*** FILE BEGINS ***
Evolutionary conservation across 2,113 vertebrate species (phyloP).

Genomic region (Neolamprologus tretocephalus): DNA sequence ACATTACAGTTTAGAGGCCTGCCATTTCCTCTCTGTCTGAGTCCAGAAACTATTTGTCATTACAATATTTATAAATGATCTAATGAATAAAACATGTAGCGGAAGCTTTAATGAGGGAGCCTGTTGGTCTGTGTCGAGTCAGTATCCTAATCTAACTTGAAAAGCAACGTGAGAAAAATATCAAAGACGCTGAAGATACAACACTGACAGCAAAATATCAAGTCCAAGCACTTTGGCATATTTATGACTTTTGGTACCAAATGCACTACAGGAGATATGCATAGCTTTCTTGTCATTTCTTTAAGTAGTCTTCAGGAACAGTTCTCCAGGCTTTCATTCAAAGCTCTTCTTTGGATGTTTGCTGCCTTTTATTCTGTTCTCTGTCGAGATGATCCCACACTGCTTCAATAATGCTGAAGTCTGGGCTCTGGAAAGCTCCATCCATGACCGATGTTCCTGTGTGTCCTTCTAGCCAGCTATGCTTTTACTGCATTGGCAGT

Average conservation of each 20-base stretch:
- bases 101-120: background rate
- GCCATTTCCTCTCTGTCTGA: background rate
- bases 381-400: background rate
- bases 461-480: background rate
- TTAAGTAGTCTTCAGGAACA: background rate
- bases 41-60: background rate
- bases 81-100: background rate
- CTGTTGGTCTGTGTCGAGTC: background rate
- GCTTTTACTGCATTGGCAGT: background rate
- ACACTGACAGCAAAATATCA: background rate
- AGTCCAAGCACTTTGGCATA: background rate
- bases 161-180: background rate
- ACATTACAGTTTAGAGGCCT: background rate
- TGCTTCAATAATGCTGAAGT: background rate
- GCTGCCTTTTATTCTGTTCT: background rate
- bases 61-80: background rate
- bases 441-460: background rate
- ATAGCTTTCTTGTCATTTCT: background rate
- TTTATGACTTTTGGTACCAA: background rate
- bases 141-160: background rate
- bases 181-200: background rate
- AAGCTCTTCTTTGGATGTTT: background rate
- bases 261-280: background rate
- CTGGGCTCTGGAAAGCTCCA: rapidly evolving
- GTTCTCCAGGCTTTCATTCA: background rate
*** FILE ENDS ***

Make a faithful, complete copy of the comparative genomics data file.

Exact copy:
Evolutionary conservation across 2,113 vertebrate species (phyloP).

Genomic region (Neolamprologus tretocephalus): DNA sequence ACATTACAGTTTAGAGGCCTGCCATTTCCTCTCTGTCTGAGTCCAGAAACTATTTGTCATTACAATATTTATAAATGATCTAATGAATAAAACATGTAGCGGAAGCTTTAATGAGGGAGCCTGTTGGTCTGTGTCGAGTCAGTATCCTAATCTAACTTGAAAAGCAACGTGAGAAAAATATCAAAGACGCTGAAGATACAACACTGACAGCAAAATATCAAGTCCAAGCACTTTGGCATATTTATGACTTTTGGTACCAAATGCACTACAGGAGATATGCATAGCTTTCTTGTCATTTCTTTAAGTAGTCTTCAGGAACAGTTCTCCAGGCTTTCATTCAAAGCTCTTCTTTGGATGTTTGCTGCCTTTTATTCTGTTCTCTGTCGAGATGATCCCACACTGCTTCAATAATGCTGAAGTCTGGGCTCTGGAAAGCTCCATCCATGACCGATGTTCCTGTGTGTCCTTCTAGCCAGCTATGCTTTTACTGCATTGGCAGT

Average conservation of each 20-base stretch:
- bases 101-120: background rate
- GCCATTTCCTCTCTGTCTGA: background rate
- bases 381-400: background rate
- bases 461-480: background rate
- TTAAGTAGTCTTCAGGAACA: background rate
- bases 41-60: background rate
- bases 81-100: background rate
- CTGTTGGTCTGTGTCGAGTC: background rate
- GCTTTTACTGCATTGGCAGT: background rate
- ACACTGACAGCAAAATATCA: background rate
- AGTCCAAGCACTTTGGCATA: background rate
- bases 161-180: background rate
- ACATTACAGTTTAGAGGCCT: background rate
- TGCTTCAATAATGCTGAAGT: background rate
- GCTGCCTTTTATTCTGTTCT: background rate
- bases 61-80: background rate
- bases 441-460: background rate
- ATAGCTTTCTTGTCATTTCT: background rate
- TTTATGACTTTTGGTACCAA: background rate
- bases 141-160: background rate
- bases 181-200: background rate
- AAGCTCTTCTTTGGATGTTT: background rate
- bases 261-280: background rate
- CTGGGCTCTGGAAAGCTCCA: rapidly evolving
- GTTCTCCAGGCTTTCATTCA: background rate